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The contents of a 15-minute survey tow, primarily large Yellowtail rockfish (Sebastes flavidus) are deposited onto the back deck of the F/V Last Straw during Leg 1 of the 2017 NWFSC Bottom Trawl Survey.
(Photo credit: Keith Bosley)
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A giant wrymouth (Cryptacanthodes giganteus) was caught on the F/V Last Straw during Leg 1 of the 2017 NWFSC Bottom Trawl Survey.
(Photo credit: Keith Bosley)
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The contents of a 15-minute survey tow, primarily large Canary rockfish (Sebastes pinniger) had to be emptied onto the back deck of the F/V Excalibur during Leg 1 of the 2017 NWFSC Bottom Trawl Survey.
(Photo credit: Captain Kyle Retherford)
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Screenshots from a Simrad EK60 echosounder (left) and a Furuno echosounder (right) show what appears to be a large school of fish just off the bottom during a survey tow that wound up catching more than 9,000 lbs. of Canary rockfish on the F/V Excalibur during Leg 1 of the 2017 NWFSC Bottom Trawl Survey.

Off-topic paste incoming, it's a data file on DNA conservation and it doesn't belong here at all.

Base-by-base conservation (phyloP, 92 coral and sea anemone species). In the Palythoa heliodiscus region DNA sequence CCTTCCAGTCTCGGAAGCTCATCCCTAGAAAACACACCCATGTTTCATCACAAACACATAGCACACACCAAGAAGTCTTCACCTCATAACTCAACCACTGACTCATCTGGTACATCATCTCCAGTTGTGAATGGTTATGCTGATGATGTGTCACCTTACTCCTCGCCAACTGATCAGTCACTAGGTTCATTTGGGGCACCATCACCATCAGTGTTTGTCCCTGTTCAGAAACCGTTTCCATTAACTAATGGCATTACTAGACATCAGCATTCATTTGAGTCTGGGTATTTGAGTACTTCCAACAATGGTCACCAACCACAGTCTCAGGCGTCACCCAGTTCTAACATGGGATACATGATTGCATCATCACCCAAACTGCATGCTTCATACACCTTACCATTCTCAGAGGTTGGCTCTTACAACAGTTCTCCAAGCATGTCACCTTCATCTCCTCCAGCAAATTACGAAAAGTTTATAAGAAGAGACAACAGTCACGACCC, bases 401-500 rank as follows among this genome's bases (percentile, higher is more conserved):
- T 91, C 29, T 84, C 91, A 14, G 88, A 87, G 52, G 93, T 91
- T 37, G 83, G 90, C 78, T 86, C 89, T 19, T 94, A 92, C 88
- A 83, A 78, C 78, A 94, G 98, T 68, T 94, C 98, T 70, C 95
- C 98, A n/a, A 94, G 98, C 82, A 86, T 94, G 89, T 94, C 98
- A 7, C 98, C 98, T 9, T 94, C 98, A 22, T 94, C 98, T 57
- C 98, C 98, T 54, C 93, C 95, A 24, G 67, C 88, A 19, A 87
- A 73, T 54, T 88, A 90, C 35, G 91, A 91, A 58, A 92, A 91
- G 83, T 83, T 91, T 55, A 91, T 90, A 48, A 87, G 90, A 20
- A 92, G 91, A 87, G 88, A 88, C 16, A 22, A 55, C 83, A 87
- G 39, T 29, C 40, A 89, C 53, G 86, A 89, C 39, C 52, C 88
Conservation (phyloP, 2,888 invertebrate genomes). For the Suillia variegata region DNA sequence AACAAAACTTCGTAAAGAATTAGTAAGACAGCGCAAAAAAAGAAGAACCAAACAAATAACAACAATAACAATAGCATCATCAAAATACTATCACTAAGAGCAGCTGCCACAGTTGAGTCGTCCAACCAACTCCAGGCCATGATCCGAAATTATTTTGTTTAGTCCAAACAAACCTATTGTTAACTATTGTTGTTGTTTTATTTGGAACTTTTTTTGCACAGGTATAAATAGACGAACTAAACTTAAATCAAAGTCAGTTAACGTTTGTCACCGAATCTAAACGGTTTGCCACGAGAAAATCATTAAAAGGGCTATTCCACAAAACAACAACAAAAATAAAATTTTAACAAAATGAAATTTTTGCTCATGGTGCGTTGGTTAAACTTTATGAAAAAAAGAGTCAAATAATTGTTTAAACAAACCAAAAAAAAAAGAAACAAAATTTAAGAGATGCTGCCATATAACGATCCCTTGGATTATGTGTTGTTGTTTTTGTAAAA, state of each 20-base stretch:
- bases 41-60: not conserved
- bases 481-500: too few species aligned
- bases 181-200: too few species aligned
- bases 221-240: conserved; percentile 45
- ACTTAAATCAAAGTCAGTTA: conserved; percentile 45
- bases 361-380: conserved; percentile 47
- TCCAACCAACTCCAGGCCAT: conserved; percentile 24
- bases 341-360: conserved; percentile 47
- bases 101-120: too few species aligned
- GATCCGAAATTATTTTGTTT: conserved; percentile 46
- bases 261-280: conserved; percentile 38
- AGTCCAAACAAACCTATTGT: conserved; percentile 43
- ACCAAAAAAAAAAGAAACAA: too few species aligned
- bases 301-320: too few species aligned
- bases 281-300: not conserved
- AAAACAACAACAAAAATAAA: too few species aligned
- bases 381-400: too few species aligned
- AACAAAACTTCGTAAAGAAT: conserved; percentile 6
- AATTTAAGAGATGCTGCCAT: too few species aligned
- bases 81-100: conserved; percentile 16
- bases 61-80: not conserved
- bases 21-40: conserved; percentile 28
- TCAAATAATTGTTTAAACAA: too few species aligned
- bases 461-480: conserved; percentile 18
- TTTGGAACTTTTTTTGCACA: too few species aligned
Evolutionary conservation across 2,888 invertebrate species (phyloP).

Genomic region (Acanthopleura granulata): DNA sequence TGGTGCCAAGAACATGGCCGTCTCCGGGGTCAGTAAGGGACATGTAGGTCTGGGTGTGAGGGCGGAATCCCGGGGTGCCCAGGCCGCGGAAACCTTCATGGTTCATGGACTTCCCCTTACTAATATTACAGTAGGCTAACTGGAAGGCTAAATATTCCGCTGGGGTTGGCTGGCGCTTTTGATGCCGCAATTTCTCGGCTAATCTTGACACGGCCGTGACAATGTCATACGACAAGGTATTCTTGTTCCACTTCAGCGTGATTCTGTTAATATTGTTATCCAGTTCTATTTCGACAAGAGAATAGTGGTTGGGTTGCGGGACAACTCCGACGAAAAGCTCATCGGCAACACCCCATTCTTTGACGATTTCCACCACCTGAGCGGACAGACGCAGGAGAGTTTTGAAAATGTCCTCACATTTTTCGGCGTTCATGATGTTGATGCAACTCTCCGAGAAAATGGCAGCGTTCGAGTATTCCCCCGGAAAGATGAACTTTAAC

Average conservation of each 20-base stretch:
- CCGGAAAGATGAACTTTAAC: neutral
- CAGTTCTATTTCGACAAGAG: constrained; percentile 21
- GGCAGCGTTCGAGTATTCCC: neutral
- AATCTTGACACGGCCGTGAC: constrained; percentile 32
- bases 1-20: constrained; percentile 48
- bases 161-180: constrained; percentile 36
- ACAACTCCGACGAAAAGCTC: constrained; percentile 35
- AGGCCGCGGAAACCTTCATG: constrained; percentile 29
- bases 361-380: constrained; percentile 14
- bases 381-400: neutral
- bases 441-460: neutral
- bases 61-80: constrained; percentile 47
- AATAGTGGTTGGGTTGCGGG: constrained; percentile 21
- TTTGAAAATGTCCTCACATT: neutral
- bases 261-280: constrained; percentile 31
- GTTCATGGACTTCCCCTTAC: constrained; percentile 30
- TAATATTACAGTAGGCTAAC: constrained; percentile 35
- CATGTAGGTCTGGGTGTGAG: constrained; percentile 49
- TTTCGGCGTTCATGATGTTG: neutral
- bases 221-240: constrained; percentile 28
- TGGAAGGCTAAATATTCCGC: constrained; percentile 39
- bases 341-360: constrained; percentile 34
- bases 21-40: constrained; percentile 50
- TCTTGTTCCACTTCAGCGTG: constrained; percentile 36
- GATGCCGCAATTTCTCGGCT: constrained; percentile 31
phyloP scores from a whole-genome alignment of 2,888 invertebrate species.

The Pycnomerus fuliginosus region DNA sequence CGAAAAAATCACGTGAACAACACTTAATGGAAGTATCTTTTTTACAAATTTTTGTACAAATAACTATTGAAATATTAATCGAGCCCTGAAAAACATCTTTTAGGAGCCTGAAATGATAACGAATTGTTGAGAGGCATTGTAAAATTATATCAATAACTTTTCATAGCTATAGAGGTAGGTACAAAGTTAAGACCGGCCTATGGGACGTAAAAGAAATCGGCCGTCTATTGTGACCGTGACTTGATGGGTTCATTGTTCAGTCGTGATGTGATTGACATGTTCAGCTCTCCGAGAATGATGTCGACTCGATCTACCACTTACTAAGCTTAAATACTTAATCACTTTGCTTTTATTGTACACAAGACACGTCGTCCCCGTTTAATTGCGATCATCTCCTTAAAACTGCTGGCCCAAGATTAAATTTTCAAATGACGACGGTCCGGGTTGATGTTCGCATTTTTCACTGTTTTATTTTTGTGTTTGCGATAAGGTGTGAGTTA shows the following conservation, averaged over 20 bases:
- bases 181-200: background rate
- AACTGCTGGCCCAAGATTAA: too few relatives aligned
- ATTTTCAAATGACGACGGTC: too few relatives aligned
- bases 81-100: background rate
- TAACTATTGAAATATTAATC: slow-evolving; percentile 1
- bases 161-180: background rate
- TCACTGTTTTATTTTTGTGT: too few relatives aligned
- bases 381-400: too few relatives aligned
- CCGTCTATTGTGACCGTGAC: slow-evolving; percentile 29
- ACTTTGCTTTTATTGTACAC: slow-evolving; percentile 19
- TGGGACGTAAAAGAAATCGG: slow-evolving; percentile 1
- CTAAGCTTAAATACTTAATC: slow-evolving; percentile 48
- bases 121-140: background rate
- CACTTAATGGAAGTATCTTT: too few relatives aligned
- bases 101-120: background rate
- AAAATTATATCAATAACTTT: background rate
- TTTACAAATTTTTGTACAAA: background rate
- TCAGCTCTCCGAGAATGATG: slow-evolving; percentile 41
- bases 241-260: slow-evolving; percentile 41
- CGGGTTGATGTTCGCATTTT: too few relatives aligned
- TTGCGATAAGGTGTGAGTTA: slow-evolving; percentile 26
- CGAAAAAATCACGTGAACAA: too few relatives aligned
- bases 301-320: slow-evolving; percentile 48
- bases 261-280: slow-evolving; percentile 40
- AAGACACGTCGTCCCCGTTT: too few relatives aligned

(Photo credit: Captain Kyle Retherford)

The F/V Last Straw, one of the charter vessels used for the NWFSC Bottom Trawl Survey, delivering almost 25,000 lbs. of marketable fish to processors in Warrenton, OR, mid-way through Leg 1 of the 2017 survey.

(Photo credit: Keith Bosley)

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The F/V Last Straw returning to port in Newport, Ore., at the end of the first leg of the 2017 NWFSC Bottom Trawl Survey.
(Photo credit: Keith Bosley)

Tagged: FRAM, Last Straw, Excalibur, first pass, leg 1, Newport, canary rockfish